Thus, this is an argument that the majority improperly "winkle[s] out wholly on [its] own" ( Misicki v Caradonna, 12 NY3d 511, 519), and it should be disregarded. Even though it does not dispute that plaintiffs do not make that argument, and it has no response to Misicki v Caradonna, the majority writes that I "conveniently disregard[]" the case law supporting this argument. In any event, the argument the majority has devised is unpersuasive. As discussed above, on the crucial issue of whether the videotape from the day of the accident had been recycled in the ordinary course or improperly "destroyed," there is nothing like an unequivocal contradiction between the vice-president's affidavit and the manager's testimony. To the contrary, they can be harmonized and, in the procedural posture of this case, should be harmonized. And even if there were an unequivocal contradiction, we can consider subsequent affidavits that correct an earlier version of the relevant facts ( see e.g. Marcano, 13 AD3d at 110-111).

For this same reason, the majority's reliance on Lupinsky v Windham Constr. Corp. ( 293 AD2d 317 [2002]) also is misplaced. I note, too, that this is in any event another argument improperly winkled out by the majority.

The majority asserts that the manager was in a better position than the vice-president to know the specific facts regarding the store's video recordings and the accident. (The majority inexplicably ignores testimony that at least undercuts this finding: the manager's testimony that he was "not 100 percent sure" whether the spot where plaintiff fell was covered by a surveillance camera). The majority's arguments in support of its conclusion that the manager was in a position superior to that of the vice-president are fatally flawed.

In the first place, its contention based on the status of the vice-president as a vice-president of a subsidiary of defendant improperly ambushes Modell's by minting yet another argument. The majority suggests, without a shred of record support, that for this reason he is less likely to have personal knowledge of the matters to which he swore. The majority also faults his two affidavits for not setting forth "any operational connection between [the subsidiary] and defendant corporation." Again, the critical point is that at no time have plaintiffs ever argued that the vice-president's position as an officer of the subsidiary was at all relevant, let alone that it provided a ground for disregarding his affidavit. Nor did plaintiffs ever argue that the vice-president's affidavit was defective because it did not detail his "connection" to Modell's. In short, the majority ambushes Modell's ( see Misicki, 12 NY3d at 519 ["We are not in the business of blindsiding litigants, who expect us to decide their appeals on rationales advanced by the parties, not arguments their adversaries never made"]).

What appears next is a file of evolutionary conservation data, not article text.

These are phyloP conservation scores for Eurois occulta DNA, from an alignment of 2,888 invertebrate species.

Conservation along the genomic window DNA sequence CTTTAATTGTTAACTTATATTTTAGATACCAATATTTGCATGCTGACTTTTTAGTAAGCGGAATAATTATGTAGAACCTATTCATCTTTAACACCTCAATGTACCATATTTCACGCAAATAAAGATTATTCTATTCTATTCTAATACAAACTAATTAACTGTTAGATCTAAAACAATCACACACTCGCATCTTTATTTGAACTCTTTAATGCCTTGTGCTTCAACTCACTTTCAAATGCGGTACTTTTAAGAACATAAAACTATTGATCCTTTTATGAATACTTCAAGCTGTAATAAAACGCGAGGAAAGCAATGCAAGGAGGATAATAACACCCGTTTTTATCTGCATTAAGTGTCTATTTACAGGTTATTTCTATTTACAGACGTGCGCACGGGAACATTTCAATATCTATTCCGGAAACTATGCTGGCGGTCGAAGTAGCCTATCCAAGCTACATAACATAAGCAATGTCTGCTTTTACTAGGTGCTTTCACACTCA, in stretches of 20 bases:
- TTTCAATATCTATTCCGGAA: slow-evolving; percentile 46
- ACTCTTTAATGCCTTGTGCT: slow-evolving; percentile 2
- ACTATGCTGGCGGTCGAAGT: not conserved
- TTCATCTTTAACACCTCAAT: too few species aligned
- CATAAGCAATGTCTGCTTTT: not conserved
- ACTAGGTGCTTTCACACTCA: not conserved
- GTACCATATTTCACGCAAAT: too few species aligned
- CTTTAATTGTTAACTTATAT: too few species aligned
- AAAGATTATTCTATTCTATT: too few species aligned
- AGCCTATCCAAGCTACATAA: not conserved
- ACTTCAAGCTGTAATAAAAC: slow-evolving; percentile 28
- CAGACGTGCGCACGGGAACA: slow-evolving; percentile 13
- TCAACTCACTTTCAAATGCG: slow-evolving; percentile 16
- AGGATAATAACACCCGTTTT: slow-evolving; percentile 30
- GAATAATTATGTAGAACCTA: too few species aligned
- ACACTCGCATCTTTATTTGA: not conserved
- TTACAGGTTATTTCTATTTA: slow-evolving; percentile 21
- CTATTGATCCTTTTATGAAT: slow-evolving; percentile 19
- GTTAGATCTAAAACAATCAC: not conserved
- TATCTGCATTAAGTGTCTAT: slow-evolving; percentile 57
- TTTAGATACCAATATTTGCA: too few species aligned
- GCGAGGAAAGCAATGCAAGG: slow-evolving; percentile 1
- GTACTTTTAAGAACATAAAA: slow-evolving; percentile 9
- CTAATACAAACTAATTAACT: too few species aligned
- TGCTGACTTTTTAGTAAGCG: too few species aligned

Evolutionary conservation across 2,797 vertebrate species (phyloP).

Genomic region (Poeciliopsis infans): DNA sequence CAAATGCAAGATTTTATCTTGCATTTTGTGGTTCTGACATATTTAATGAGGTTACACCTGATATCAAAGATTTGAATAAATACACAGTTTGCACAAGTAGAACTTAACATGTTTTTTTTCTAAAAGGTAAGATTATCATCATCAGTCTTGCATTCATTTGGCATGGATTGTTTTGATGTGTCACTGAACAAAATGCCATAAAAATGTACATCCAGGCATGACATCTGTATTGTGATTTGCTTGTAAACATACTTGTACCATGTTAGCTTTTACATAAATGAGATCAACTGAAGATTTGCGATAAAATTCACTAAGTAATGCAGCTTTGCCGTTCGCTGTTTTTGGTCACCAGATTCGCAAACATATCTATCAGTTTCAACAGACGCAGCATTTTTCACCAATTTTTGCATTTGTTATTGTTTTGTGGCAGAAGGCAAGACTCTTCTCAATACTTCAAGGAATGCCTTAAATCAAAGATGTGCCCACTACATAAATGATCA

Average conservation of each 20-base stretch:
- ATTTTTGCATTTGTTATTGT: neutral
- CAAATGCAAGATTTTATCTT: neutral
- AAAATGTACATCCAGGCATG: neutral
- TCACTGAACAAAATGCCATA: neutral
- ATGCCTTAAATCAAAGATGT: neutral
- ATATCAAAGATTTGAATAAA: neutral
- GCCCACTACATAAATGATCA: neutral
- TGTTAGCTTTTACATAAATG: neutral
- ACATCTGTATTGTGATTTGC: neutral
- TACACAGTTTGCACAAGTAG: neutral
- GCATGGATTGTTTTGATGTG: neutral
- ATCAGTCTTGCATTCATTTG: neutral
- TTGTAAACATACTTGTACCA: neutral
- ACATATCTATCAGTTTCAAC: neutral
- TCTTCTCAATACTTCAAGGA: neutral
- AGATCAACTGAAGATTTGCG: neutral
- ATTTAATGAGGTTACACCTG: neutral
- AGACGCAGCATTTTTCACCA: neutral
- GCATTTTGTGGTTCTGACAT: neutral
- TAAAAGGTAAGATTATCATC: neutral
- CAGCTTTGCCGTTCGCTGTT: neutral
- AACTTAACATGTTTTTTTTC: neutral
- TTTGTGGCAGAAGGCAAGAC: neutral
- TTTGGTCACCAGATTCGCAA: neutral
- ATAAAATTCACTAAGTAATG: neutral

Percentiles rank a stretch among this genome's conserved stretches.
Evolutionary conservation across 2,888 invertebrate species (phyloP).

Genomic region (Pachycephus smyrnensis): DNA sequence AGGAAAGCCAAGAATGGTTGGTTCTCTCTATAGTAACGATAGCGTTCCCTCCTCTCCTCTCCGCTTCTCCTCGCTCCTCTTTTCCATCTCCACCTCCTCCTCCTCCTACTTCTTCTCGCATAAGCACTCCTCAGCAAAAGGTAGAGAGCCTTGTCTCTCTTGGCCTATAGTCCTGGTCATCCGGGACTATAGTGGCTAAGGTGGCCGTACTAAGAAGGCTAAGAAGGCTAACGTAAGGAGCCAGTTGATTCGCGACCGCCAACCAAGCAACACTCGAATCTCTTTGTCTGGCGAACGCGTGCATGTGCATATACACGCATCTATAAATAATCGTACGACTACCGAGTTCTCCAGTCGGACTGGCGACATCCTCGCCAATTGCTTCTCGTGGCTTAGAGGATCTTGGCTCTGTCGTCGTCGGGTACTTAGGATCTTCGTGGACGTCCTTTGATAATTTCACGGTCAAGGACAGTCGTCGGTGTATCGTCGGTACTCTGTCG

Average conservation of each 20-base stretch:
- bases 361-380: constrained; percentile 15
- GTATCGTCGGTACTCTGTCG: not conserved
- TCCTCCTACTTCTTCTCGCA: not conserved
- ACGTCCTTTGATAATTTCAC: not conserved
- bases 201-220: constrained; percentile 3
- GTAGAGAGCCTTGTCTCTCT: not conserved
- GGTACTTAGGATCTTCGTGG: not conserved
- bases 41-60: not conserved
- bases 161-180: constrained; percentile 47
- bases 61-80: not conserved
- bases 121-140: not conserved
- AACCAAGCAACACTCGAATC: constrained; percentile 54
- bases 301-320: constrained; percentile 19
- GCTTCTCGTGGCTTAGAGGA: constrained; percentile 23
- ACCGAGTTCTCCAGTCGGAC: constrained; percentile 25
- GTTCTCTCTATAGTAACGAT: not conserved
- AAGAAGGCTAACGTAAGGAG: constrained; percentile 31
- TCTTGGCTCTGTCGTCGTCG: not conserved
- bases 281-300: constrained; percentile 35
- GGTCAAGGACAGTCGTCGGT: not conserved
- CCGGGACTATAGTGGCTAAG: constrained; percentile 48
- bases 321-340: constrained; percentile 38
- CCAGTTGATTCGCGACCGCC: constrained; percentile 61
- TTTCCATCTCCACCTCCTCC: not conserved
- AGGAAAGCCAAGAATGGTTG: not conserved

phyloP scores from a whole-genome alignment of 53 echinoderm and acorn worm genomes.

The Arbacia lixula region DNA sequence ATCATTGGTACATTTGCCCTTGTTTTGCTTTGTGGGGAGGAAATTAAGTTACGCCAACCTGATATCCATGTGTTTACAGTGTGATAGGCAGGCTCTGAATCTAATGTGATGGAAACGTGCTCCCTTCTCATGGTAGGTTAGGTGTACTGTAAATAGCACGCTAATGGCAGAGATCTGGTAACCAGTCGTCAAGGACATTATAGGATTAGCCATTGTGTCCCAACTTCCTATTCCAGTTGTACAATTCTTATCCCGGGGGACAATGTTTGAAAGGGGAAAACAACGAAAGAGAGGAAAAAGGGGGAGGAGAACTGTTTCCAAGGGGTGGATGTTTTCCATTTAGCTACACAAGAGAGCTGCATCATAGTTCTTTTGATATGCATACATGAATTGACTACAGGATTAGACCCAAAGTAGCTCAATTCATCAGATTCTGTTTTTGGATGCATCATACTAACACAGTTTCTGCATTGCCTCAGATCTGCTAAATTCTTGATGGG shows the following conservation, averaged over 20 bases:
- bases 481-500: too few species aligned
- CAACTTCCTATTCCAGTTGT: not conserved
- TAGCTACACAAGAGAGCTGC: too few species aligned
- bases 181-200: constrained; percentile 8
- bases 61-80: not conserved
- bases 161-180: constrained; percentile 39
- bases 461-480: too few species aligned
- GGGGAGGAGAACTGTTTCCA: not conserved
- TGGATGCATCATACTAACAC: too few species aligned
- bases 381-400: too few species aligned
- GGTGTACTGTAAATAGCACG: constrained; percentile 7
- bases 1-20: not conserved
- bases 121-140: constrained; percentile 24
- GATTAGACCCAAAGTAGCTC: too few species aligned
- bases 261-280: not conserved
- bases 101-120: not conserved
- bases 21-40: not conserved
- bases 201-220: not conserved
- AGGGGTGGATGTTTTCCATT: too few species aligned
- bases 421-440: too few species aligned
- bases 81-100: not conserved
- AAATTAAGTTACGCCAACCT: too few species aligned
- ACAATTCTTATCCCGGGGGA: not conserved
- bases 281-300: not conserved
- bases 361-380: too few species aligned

Second, in seeking to rebut this point, the majority unwittingly supports it with its quotation from the reply affirmation of plaintiffs' counsel. After all, the vice-president unquestionably is one of the two executives referred to by plaintiffs' own counsel as one of " defendant's . . . executives" (emphasis added). As is evident, far from arguing the relevance of the vice-president's status as an officer of the subsidiary, plaintiffs' counsel refers to him as an officer of Modell's (the same sin that, according to the majority, I commit). The improper and prejudicial character of the majority's argument based on that status is clear: Modell's had no opportunity to present any facts in response. For all the majority knows, plaintiffs knew that the facts would not support such an argument. Ironically, moreover, in their initial submissions in support of their motion, plaintiffs included the vice-president's first affidavit. Needless to say, they did not attack it on this ground. In any event, the decisive point is that this is yet another argument the majority impermissibly winkles out on its own ( Misicki, 12 NY3d at 519).